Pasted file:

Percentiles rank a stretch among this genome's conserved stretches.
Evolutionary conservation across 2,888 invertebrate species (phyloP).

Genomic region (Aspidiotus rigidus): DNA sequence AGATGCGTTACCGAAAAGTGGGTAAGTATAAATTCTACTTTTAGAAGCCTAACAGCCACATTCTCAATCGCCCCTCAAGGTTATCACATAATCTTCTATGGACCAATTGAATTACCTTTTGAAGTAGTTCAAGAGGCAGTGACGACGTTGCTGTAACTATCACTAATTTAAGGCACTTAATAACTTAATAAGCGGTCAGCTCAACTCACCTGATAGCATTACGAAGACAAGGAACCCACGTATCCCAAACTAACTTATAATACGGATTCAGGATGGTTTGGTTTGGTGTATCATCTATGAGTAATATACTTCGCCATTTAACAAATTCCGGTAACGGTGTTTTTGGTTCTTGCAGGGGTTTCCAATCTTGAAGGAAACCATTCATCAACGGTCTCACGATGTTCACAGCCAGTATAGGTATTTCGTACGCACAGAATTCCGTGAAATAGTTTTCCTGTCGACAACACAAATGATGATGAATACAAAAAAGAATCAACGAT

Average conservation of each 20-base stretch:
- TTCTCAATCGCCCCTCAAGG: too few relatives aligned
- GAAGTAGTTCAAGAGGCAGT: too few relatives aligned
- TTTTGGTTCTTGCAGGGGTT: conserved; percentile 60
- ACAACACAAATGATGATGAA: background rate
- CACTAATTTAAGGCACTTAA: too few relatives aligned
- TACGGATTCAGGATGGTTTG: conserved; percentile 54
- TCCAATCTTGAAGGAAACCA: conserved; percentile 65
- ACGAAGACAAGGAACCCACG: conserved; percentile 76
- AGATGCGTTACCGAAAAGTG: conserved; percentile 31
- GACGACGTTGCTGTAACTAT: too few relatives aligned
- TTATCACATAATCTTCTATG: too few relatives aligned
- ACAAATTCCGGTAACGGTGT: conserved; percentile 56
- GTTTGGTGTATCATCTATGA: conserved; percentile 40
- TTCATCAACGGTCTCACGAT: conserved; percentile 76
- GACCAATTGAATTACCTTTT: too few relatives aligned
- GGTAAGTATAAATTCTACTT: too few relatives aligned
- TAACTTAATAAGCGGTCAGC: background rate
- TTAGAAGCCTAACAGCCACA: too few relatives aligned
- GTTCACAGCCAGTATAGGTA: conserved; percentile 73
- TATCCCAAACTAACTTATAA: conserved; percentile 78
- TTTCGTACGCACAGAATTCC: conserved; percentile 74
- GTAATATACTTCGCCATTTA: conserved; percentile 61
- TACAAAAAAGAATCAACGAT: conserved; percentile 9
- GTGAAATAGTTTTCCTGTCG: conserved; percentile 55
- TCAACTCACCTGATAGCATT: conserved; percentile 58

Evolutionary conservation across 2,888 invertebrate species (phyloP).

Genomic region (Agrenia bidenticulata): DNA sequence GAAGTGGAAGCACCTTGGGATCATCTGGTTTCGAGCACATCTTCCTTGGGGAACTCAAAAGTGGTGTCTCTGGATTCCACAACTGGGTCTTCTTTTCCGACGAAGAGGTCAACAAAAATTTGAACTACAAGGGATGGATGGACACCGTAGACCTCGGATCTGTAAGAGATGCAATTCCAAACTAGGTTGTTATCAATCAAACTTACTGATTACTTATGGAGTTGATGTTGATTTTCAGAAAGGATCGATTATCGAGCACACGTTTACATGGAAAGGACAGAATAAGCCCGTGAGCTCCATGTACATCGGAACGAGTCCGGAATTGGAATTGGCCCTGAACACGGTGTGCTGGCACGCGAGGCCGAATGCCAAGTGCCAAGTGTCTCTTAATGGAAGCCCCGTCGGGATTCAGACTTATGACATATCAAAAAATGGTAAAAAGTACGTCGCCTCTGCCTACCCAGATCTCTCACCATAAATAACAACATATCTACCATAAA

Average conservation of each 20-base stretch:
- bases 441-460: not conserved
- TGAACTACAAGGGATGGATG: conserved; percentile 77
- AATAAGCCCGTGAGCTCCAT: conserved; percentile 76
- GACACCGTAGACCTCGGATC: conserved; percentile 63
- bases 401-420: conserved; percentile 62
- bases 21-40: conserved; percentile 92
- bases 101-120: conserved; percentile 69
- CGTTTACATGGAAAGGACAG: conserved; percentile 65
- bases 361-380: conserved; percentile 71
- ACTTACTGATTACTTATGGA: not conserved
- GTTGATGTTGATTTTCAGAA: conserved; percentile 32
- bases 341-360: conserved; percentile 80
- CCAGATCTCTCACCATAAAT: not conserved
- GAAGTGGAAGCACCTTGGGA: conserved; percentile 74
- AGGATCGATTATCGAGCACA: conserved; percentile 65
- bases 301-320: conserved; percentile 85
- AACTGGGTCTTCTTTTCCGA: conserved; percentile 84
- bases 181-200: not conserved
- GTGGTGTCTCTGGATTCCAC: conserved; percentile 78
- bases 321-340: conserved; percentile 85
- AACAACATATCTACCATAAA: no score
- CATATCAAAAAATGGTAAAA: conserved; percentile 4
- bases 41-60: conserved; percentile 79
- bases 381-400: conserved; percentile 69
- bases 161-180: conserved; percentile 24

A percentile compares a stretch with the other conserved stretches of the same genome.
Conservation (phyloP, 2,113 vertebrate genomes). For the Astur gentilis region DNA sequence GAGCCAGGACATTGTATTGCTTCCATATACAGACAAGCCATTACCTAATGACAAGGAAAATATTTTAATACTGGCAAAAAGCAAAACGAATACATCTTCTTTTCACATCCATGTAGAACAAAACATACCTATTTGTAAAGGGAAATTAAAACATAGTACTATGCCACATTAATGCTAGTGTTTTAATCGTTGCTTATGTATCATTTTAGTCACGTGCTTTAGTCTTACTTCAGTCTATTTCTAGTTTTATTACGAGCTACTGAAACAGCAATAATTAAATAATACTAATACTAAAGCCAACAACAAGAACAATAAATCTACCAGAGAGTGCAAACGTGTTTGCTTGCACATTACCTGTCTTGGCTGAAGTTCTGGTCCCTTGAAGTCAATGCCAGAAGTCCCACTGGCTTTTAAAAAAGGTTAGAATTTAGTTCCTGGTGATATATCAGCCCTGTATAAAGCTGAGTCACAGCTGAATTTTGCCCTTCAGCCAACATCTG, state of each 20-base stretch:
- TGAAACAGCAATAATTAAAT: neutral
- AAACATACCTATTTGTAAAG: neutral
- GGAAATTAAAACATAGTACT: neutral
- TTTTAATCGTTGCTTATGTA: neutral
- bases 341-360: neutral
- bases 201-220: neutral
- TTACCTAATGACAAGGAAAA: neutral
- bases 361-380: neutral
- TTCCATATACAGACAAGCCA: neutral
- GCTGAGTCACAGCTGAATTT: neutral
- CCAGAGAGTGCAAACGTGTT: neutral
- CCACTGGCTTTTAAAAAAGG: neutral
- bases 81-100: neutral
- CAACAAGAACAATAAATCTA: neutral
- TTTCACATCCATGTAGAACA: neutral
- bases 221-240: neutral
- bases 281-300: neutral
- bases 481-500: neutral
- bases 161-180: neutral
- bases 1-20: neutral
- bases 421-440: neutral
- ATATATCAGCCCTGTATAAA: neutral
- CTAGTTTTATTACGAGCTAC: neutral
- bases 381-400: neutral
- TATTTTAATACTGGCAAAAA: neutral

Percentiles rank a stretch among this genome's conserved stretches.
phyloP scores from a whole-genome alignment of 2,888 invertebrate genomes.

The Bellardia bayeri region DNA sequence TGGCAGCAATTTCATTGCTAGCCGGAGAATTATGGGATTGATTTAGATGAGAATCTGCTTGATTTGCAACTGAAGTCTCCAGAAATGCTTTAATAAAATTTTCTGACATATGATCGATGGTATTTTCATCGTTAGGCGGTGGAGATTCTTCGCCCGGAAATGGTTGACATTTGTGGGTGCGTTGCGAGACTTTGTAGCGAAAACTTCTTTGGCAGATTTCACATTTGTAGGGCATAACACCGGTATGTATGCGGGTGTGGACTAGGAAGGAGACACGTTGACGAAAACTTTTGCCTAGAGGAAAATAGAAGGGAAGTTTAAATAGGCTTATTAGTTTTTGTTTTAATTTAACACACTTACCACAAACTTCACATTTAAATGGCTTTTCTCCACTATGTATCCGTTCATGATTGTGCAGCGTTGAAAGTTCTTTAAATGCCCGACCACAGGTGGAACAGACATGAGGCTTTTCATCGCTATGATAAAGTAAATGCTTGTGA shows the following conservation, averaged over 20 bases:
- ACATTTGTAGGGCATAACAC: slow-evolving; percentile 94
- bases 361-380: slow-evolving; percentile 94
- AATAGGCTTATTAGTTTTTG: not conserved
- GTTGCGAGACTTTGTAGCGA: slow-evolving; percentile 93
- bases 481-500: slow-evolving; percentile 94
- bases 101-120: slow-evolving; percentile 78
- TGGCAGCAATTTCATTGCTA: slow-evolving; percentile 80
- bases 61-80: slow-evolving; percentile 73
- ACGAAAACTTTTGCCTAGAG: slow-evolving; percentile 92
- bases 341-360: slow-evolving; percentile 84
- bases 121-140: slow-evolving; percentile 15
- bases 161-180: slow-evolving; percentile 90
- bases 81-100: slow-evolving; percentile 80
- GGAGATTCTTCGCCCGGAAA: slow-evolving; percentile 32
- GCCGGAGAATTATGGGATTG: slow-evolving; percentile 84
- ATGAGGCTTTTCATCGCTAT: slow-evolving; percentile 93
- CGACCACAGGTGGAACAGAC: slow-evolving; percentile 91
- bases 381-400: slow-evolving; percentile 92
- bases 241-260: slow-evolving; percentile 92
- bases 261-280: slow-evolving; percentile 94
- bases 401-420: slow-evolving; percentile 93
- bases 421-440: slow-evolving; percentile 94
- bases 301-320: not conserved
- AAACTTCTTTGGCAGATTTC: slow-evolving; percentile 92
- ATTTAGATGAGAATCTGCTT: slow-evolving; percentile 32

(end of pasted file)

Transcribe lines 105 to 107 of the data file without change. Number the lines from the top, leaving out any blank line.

- bases 381-400: slow-evolving; percentile 92
- bases 241-260: slow-evolving; percentile 92
- bases 261-280: slow-evolving; percentile 94